In Part I, I paid tribute to Ken Ham’s 4,000 space parking lot which has yet to fill to capacity.
As you can see from the photo below, when Joel and I went to the Ark Encounter, there was no line. In a recent post, Joel Duff addresses the question of the long-term financial viability of the Ark Encounter. Yet, Ham is obviously prepared for Disneyland length lines. For those who must wait or simply choose to stand around, Answers in Genesis has prepared a video presentation that ostensibly portrays the kinds of conversations Noah may have had with the pre-flood anti-Yahwist polytheists who fail to heed his warnings. Continue reading “#POPChrist Goes to Ark Encounter Part II: The View From Below”
How does a 21st Century Norwegian become a King James Only, Dispensationalist, Not Merely Young Earth but FLAT-EARTH Creationist?
A Living Riddle:
To @aigkenham @CreationMuseum Outer space does not exist, Ken. We live under the firmament on a flat earth which is still. You should know.
When I first saw this Tweet chastising Answers in Genesis’s Ken Ham, I thought it was a jest. The type of jest I might make to emphasize the limits of literalism and to note that every literalist stops being a literalist somewhere. Or do they?
I doubt there are many young earth creationists who adopt a biblical biological perspective when it comes to human conception or medicine. If they did, their doctors would prescribe heart medicine for mental disorders and fertility doctors would treat women only and treat the discovery of ova like AIG treats the discovery of background radiation in space and carbon dating.
Out of curiousity, I replied to this tweet and asked, Do you really believe the earth is flat? The individual responded with “Of course I belive the earth is flat that is what the Bible teaches.” I had found someone who was at once more consistent and more of curiousity than Ken Ham.
Continue reading “Dispensationalism, Dividing the Word, Dividing Walls and all on Flat Earth”
The popular version of the Christmas story has a full-term Mary riding into Bethlehem on a donkey. When Mary and Joseph arrive in town, they are told that the local inn is full and must settle for a nearby barn for shelter. That very night, Mary gave birth to her firstborn son, Jesus. She wrapped him in swaddling clothes and laid him in a manger.
In Part III, I addressed the problem that there is no “inn” in Luke’s narrative. The word that is translated inn is more accurately translated “guest room”. The idea of the inn likely comes from the British imagination which is also the likely source of the assumption that the manger must be located in a barn. In a way, it is a bit surprising that a Pub never worked its way into the popular narrative. And after Jesus was born, Joseph went to the local pub and handed out cigars. (The New Cockney Version) No, maybe not. Continue reading “Advent, Christmas and the Nativity Part IV: Jesus, Why Don’t Your Disciples Wash Their Hands? Were You Born in a Barn?”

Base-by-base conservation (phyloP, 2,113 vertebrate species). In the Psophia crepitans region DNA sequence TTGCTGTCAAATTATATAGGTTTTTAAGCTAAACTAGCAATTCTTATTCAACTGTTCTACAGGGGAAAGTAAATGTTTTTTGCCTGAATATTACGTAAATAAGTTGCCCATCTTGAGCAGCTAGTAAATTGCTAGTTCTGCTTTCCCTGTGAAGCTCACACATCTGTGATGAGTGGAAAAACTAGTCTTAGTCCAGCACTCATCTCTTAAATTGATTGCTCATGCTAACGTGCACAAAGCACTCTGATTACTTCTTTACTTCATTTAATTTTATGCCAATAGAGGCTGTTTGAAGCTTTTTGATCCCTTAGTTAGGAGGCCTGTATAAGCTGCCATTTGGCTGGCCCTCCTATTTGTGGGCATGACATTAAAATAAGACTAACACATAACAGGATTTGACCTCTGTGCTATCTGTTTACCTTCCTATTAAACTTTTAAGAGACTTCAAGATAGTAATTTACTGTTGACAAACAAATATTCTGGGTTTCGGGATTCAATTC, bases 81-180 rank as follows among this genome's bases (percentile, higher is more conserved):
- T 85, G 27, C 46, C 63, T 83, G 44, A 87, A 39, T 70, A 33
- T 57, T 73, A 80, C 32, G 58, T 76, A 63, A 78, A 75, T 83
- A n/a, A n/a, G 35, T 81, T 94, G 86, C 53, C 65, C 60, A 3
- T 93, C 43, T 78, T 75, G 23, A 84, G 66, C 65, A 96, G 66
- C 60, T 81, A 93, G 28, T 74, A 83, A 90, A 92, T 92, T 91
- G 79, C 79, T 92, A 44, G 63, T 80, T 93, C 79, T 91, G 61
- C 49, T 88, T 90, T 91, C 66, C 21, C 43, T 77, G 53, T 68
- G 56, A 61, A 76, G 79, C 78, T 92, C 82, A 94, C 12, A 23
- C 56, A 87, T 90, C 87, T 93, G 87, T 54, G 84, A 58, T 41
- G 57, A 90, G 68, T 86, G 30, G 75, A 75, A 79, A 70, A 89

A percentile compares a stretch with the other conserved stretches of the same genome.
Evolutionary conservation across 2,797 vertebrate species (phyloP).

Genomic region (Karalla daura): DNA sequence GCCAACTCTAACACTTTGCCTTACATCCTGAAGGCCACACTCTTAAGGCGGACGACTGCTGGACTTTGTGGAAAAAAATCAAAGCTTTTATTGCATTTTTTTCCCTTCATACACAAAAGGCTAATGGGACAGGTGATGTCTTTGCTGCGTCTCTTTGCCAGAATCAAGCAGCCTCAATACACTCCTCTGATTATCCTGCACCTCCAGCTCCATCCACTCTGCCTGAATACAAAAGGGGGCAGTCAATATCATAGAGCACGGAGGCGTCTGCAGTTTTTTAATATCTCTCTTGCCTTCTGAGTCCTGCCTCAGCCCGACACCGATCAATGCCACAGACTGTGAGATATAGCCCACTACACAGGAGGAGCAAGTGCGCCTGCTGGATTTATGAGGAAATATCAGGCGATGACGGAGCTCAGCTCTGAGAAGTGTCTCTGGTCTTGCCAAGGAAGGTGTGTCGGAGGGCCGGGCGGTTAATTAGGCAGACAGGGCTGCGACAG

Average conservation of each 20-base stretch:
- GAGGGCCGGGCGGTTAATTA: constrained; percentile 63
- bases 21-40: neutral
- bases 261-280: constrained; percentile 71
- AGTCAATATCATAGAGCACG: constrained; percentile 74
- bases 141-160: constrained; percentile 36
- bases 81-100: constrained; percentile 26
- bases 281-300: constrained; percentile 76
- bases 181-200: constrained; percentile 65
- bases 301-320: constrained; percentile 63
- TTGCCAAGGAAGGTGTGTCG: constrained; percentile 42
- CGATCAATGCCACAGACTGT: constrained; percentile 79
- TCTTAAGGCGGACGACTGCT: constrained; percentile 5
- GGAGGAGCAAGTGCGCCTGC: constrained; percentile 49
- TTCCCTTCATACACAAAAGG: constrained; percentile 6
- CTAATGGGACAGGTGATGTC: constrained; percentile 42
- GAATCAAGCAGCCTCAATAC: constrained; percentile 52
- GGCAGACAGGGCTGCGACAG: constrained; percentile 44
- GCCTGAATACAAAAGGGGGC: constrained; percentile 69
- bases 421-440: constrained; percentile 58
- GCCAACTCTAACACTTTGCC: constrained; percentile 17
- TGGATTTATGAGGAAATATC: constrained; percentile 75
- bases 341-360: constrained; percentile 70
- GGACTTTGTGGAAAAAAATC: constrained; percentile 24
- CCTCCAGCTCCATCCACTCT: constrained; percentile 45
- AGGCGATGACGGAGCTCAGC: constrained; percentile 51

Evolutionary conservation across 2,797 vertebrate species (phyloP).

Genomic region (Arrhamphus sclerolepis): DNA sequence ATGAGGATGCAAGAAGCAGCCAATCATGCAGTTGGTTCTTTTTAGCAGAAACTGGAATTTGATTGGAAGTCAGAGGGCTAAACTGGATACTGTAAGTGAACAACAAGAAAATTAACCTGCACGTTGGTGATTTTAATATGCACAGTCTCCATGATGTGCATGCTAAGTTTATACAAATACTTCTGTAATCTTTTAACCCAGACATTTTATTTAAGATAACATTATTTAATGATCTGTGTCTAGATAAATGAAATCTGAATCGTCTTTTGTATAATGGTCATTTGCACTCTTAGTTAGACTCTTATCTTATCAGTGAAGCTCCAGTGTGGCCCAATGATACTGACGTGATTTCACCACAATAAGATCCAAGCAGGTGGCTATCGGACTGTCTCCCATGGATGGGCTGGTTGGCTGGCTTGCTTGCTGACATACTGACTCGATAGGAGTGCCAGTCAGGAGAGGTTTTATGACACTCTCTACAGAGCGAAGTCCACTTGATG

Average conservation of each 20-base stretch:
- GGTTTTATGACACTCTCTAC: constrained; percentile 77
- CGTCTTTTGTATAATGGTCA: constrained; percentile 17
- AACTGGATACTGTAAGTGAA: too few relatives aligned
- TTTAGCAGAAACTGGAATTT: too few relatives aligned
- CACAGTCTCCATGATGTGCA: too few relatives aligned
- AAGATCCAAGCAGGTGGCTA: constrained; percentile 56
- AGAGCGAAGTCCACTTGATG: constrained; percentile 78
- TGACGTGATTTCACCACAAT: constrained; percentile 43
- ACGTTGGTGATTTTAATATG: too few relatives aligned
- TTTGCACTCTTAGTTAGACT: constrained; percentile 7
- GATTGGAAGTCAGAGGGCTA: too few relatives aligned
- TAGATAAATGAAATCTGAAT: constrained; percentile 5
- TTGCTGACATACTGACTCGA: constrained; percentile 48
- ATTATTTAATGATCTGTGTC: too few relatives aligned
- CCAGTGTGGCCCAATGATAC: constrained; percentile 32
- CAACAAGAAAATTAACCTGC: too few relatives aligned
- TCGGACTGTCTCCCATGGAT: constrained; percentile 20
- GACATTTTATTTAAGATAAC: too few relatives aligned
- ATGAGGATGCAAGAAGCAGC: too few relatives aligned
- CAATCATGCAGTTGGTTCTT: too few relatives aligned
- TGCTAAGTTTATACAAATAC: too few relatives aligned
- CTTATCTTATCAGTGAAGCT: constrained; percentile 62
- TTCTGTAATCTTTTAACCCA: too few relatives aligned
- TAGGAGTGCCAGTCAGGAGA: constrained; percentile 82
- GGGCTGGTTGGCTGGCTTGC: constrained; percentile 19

In the previous post in this Advent series, I suggested that Mary was not likely full-term on the 70 mile journey from Nazareth to Bethlehem. So, she was a lighter load for the little donkey that may or may not have made the journey with them. I have also saved Joseph, the patron Saint of Canada, from any accusations of being so insensitive as to make his full-term wife ride a donkey.
It is possible that Mary rode a donkey to Bethlehem.But depending on how far along she was in her pregnancy, she may have even have walked at leisure alongside her husband. Is that such a bad picture to have leading up to the Nativity? These newlyweds strolling along the path to Bethlehem, enjoying one another’s company, and talking about plans for the future. Maybe Joseph was filling his wife in on the quirks of his family in Bethlehem. Continue reading “Advent, Christmas, and Nativity Part III: Because there was no room in the . . . Hey, where’s the Inn?”
Or the Harmonization Temptation
This post continues and concludes (for now) my engagement with Augustine’s On the Literal Meaning of Genesis.
I simply want to note some of the intriguing and insightful elements in this work. I will give particular attention to Augustine’s suggestion that Genesis 1 presents God’s causal creation of all things, including human beings, while Genesis 2 describes the formal or material creation of human beings which for Augustine is God’s ongoing creative activity. Finally, I suggest that one of the errors that is common to Ham, Augustine and many errors is the desire to harmonize Genesis 1 and Genesis 2.
[For related Ham-Handed posts follow these links: Augustine I, Augustine II, Augustine III)
Continue reading “Ham-Handed Hermeneutics VI: More Hippo, Less Ham”